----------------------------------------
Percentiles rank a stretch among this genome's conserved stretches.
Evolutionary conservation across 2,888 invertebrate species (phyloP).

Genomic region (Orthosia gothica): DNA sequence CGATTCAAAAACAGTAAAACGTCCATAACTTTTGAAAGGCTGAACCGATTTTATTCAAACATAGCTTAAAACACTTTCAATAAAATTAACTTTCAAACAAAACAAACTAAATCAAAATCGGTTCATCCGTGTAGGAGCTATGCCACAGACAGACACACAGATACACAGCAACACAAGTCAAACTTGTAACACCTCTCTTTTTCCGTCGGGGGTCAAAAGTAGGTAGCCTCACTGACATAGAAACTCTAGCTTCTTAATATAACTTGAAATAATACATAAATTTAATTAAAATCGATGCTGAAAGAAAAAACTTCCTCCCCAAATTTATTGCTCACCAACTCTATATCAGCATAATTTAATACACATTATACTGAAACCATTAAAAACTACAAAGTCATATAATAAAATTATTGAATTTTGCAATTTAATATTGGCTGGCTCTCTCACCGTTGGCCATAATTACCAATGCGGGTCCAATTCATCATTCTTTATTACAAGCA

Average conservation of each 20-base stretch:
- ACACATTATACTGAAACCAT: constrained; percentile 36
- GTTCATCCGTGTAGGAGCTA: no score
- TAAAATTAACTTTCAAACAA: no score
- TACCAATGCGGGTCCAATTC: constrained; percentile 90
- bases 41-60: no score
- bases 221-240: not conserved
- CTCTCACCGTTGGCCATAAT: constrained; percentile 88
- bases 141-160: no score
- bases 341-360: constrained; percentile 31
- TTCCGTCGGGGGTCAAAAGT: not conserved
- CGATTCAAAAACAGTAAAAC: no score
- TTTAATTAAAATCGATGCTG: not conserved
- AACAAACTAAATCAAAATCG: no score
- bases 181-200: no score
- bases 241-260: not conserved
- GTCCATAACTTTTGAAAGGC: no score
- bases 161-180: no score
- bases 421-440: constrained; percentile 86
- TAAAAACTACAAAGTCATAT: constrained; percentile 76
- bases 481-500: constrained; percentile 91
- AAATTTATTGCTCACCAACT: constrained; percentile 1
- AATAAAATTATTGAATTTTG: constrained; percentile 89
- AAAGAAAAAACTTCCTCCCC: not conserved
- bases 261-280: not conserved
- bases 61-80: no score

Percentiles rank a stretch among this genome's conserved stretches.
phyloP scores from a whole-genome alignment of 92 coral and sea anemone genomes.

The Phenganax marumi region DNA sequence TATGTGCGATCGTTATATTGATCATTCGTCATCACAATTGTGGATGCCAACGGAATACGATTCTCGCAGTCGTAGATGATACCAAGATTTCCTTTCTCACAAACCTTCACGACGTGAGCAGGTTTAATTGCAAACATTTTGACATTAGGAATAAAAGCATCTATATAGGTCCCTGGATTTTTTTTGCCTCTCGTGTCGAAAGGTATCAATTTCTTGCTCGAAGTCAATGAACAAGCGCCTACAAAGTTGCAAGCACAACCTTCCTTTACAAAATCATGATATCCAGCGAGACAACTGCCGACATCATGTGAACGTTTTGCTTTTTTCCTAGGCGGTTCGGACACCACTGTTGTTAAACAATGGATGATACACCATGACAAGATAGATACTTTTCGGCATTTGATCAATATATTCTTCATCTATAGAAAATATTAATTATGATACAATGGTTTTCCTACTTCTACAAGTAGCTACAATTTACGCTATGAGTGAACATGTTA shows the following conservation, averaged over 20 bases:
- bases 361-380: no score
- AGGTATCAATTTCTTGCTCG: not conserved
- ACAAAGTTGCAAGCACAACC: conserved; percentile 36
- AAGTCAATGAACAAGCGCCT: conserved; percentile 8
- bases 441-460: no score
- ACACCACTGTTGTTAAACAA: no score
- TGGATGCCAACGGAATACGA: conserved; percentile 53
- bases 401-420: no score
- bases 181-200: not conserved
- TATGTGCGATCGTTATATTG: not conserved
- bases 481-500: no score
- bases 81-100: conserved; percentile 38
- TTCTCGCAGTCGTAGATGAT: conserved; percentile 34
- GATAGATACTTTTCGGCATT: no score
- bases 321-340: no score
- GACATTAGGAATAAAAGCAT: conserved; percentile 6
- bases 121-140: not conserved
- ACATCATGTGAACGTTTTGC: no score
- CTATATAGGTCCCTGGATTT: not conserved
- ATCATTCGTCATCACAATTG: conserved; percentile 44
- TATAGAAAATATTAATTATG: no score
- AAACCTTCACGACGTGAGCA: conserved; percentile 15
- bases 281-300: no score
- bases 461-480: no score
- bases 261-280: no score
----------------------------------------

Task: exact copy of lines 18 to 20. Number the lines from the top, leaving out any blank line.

- bases 181-200: no score
- bases 241-260: not conserved
- GTCCATAACTTTTGAAAGGC: no score